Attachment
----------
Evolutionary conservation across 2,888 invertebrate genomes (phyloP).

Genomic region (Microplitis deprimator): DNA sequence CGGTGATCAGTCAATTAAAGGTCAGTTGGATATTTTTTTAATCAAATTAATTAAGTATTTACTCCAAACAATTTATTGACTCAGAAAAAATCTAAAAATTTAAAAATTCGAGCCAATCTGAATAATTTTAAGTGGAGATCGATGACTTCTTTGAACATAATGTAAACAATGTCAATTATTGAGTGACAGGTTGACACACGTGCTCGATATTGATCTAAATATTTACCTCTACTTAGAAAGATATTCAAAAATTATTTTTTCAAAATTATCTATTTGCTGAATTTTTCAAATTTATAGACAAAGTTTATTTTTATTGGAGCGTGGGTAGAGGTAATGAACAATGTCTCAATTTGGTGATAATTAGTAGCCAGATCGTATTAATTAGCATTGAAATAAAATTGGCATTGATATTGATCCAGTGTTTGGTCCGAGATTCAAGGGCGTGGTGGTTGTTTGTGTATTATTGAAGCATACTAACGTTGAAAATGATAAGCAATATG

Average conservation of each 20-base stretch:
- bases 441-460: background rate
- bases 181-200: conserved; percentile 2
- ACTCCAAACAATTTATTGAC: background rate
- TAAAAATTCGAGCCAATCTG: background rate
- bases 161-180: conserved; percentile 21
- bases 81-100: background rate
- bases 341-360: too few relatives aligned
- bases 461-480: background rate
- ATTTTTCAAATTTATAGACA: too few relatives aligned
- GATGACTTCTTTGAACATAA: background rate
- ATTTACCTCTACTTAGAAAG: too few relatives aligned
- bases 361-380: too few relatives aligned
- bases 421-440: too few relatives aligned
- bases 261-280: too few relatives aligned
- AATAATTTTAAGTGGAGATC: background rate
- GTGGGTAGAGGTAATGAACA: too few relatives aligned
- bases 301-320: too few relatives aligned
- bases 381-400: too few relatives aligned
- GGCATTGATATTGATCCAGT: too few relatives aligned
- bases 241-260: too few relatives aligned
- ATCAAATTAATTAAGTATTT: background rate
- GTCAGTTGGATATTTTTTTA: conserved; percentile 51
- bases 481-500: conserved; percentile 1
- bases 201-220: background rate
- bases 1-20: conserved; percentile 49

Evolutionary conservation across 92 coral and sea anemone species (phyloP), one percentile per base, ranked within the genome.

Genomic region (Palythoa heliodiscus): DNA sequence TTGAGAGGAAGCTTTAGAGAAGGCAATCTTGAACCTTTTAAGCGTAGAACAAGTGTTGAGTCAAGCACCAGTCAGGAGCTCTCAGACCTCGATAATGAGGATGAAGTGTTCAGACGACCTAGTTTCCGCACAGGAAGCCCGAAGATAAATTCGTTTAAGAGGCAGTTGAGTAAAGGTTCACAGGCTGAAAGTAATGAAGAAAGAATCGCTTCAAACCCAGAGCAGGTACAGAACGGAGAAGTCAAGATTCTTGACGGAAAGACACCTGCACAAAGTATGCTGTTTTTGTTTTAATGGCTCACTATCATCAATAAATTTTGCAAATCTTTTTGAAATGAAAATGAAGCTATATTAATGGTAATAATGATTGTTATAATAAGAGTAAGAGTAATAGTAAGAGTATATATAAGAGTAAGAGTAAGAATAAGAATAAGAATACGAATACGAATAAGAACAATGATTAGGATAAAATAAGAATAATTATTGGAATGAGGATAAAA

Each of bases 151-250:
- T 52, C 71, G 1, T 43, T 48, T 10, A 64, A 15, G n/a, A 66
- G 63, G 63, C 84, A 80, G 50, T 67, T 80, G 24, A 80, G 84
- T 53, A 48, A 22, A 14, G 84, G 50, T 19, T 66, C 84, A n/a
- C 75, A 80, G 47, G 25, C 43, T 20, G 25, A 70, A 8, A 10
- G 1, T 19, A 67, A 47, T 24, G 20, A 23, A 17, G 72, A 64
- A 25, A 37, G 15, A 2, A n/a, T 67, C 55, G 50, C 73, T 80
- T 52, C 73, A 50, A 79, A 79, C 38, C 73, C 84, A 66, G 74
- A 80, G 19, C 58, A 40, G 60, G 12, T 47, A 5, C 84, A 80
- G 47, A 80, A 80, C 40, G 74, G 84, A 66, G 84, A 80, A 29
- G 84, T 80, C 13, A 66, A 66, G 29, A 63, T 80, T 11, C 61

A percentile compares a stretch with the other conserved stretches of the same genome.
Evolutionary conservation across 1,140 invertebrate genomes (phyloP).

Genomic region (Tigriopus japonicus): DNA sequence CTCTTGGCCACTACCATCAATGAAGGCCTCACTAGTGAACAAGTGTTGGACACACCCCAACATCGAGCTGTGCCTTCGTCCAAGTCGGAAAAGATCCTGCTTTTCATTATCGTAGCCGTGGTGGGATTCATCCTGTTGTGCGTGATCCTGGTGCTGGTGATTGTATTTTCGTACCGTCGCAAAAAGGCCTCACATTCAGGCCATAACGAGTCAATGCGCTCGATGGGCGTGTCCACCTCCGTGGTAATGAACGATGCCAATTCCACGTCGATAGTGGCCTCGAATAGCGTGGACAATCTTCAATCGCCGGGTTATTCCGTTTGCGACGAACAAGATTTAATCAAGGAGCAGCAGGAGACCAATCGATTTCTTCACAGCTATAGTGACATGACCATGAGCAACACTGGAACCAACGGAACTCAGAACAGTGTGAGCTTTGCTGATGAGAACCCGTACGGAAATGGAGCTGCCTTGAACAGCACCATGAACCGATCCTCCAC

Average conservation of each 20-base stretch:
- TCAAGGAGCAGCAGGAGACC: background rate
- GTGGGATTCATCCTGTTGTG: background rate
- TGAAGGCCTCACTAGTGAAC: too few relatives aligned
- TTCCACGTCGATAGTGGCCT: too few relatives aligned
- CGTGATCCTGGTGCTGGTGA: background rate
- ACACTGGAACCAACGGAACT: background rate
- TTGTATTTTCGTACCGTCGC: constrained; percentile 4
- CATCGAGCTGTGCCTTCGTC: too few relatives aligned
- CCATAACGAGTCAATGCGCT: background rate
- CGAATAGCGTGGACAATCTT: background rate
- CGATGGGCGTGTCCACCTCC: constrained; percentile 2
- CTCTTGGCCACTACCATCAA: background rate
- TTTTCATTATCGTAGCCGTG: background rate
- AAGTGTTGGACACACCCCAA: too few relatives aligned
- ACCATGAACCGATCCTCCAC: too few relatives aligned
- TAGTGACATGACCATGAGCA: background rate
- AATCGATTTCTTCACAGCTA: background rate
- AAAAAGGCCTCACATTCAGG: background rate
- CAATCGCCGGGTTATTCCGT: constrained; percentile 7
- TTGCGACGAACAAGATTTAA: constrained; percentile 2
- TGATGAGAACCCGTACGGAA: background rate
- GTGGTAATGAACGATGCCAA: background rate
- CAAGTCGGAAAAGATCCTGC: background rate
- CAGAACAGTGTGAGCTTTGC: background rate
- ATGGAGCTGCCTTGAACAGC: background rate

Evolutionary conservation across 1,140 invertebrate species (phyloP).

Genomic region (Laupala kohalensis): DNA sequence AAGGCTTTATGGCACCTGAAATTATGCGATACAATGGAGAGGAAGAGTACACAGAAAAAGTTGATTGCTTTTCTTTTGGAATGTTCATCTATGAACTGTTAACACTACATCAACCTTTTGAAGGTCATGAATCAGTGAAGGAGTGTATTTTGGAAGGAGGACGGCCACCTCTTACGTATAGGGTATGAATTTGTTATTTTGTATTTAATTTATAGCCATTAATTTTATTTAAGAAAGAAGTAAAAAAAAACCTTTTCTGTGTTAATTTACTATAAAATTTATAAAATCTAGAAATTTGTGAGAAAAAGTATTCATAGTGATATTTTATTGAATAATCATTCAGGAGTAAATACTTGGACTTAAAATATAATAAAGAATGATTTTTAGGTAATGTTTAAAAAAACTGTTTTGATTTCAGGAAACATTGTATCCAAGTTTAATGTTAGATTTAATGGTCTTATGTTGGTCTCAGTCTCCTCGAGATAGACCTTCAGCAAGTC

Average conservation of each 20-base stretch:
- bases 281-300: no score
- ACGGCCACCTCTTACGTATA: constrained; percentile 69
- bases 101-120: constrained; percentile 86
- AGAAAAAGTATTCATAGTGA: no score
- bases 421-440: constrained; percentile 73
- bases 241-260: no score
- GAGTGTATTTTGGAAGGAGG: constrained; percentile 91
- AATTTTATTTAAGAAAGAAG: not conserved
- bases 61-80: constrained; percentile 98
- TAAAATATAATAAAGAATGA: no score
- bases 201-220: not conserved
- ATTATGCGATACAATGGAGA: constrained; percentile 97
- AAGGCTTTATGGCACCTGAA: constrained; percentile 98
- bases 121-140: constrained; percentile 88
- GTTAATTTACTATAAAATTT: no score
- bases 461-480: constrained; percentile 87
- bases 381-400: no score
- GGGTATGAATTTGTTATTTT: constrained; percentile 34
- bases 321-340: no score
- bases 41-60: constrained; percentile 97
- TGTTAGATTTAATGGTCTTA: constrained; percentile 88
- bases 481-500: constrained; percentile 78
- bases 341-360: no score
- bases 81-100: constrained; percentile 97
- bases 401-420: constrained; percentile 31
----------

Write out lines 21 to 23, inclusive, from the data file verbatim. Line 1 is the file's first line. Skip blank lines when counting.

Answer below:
- bases 381-400: too few relatives aligned
- GGCATTGATATTGATCCAGT: too few relatives aligned
- bases 241-260: too few relatives aligned